Sometimes referred to as a colonic or colon hydrotherapy, colonic irrigation is recognized as a highly beneficial approach to the health care of the colon.  A colonic irrigation treatment is an internal bath that uses a professionally designed machine to give a high irrigation of the colon (large intestine).

    The application is a safe, gentle infusion into the rectum of warm, filtered water which circulates throughout the colon, dissolving and removing its contents, while the client lies comfortably on a table.  Water temperature and pressure is closely monitored and regulated during a series of fills and releases to aid in the peristaltic action of the colon.  A hospital gown ensures complete coverage for modesty and warmth.

    As the method involves an enclosed system, the waste materials are removed without the unpleasant odors or discomfort usually associated with enemas.

    A colonic is a forty-five-minute procedure which is restorative, relaxing, and effective.  It should be given by trained professional.


    Basic health begins with colon care.  Eliminating undigested food particles, glandular and cellular debris, excess mucus, gas and parasites play an essential part in the digestive and assimilative process.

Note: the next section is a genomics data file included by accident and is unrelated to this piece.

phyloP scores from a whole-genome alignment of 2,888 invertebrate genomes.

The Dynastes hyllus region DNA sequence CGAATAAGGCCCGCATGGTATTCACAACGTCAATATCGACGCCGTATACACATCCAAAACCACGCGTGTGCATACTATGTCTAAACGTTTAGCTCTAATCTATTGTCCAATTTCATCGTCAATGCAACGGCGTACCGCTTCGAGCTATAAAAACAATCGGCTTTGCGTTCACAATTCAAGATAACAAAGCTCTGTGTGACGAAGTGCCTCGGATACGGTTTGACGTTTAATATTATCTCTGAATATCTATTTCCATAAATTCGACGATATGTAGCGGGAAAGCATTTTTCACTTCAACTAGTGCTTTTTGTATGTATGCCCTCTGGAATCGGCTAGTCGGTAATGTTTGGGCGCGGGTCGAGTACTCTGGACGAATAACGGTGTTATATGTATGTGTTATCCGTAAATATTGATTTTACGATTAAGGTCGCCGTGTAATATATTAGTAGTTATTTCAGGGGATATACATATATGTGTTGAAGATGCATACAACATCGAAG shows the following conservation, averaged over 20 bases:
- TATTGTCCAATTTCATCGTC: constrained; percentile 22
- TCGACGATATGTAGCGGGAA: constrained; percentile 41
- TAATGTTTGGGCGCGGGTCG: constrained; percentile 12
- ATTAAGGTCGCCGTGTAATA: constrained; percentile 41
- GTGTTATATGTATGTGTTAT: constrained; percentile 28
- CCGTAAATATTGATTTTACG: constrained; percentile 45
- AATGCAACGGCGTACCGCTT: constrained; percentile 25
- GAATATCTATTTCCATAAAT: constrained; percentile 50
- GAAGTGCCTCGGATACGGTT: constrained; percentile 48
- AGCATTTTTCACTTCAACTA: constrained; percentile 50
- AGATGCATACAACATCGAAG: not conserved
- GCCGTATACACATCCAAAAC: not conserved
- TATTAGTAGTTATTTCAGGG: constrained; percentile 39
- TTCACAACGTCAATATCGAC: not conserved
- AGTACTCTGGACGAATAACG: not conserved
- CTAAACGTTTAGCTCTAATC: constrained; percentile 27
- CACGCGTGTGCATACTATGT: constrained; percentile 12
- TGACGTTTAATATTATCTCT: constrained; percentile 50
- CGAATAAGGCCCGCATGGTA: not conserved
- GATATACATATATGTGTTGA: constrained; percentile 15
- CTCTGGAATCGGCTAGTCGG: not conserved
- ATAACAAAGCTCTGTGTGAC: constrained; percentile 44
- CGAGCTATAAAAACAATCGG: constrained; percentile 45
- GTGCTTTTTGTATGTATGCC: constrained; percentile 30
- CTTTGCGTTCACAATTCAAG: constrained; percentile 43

Due to technologies of food processing -- the use of preservatives, pesticides, herbicides, and chemical and hormonal food additives -- the need for cleansing the colon has never been greater.  Many of these toxins are reabsorbed into the bloodstream, lymph, liver, and nervous system, thus straining and eventually weakening the body's defense against viruses and foreign bacteria.

    The result is a breakdown which affects the body as a whole.  An increased toxic load contributes to the problems associated with the colon: constipation, toxemia, colitis, diarrhea, skin blemishes, low back pain, and headaches -- just to name a few.

    Colonic irrigation helps to clean out the accumulation of stagnant toxin-producing matter in the colon pockets and keep the colon muscles toned.  Improved muscle tone of the colon allows for the efficient removal of waste products from the body.  Purification of the systems of the body helps restore internal balance and overall health.